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Looking Back on July 2, 2017

Terray Harmon contributed to this report.
Last week’s History Mystery, above, was scanned from a 2 1/4- inch by 2 1/4 inch black and white negative from the archives of The Dalles Chronicle. Information on the envelope reads, “Lake, Pine Hollow, Dedication. April 18, 1970.”
The sign reads, “Mariposa Park, entrance - office, Pine Hollow Rec. & Devt."

Terray Harmon contributed to this report. Last week’s History Mystery, above, was scanned from a 2 1/4- inch by 2 1/4 inch black and white negative from the archives of The Dalles Chronicle. Information on the envelope reads, “Lake, Pine Hollow, Dedication. April 18, 1970.” The sign reads, “Mariposa Park, entrance - office, Pine Hollow Rec. & Devt."


Terray Harmon contributed to this report. Last week’s History Mystery was scanned from a 4- by 5-inch negative from the archives of The Dalles Chronicle. It shows the stage of the Civic Auditorium in 1951. A cooking class is underway. The banner backstage reads, “You can put your confidence in General Electric appliances.” Harmon said he remembers attending Portland pro wrestling matches on the stage in the 1960s.

20 years ago – 1997

The buzz of a low-flying airplane in the early hours of long summer days in The Dalles signals a new day in the aerial battle against crop-ruining insects. And equipment used by local cropdusters signals a new era in the science of agricultural aviation. Two pilots — John Shearer, Jr., and Ty Edling — fly two state-of-the-art turbine-powered planes that can cover 400 acres of orchard per trip. Specialized equipment on the airplane atomizes the concentrated Malathion insecticide to droplets the size of 40 to 50 microns — a micron is .001 of a millimeter.

Plans for a mural on the oldest building in downtown The Dalles may run afoul of Oregon’s laws about billboards. The Dalles Mural Society is pursuing plans to repaint an old sign on the 1867 Getchell building, city-owned since around the 1970s. The sign, on the building at First and Court streets, advertises $1 sternwheeler rides. But a June 19 letter from the state to The Dalles planning department says Oregon law doesn’t allow advertising an activity or service that no longer exists. Rusty Hampton, president of The Dalles Mural Society, would like to see the mural get a variance from the law, perhaps, because of its “great historic value.”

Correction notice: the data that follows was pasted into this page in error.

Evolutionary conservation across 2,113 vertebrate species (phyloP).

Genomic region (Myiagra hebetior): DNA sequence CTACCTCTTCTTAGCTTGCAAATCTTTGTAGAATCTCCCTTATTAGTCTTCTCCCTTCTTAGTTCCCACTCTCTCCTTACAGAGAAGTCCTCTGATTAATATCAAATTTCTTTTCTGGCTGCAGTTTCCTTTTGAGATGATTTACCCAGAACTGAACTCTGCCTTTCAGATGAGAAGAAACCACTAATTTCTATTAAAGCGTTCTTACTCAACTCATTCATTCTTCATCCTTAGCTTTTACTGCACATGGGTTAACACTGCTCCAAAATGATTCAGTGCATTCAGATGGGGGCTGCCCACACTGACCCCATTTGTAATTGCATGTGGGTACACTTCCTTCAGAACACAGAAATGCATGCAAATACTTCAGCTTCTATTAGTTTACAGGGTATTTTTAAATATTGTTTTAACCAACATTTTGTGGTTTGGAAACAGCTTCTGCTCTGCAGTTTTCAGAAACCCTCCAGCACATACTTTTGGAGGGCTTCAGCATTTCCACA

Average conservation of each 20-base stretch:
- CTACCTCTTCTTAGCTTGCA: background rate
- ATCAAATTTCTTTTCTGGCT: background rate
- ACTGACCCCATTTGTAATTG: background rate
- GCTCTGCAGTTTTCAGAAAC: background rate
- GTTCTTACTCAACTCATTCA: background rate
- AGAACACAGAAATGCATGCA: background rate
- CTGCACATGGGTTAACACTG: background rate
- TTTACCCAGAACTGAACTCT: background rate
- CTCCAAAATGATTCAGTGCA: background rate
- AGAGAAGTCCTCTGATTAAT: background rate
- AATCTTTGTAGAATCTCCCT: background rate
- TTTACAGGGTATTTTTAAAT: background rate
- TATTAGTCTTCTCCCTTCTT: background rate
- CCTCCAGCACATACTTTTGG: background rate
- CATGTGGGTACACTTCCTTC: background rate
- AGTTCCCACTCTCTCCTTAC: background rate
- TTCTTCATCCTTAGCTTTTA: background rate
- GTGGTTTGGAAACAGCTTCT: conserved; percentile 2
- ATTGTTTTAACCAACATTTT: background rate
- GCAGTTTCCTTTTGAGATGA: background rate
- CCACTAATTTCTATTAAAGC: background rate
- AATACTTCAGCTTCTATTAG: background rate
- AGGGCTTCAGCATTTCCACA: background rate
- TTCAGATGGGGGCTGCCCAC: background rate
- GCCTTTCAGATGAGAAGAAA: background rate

Bill La Marche, credited as instrumental in getting the Discovery Center and Museum opened, has taken work in Newport. La Marche, director of development for the two-museum complex, was picked from some 50 candidates to be public relations officer for the Oregon Coast Aquarium, home of Keiko the killer whale.

40 years ago – 1977

After a 15-year absence, Fire Engine 1 came back to the city of The Dalles Friday, but it won’t be in working fires. The truck, a 1934 Mack, was donated to the city by Martin Marietta Aluminum. It was the plant’s primary fire equipment until formation of the Wasco Rural District in 1969, and since then has been assigned reserve status.

SALEM, Ore. (UPI) – Legalized bingo received its final legislative approval today when the Senate passed HB2341 and sent it to the governor. Oregon voters approved a constitutional amendment allowing charitable, fraternal and religious organizations to hold bingo games last November, but the legislature had to pass the enabling legislation.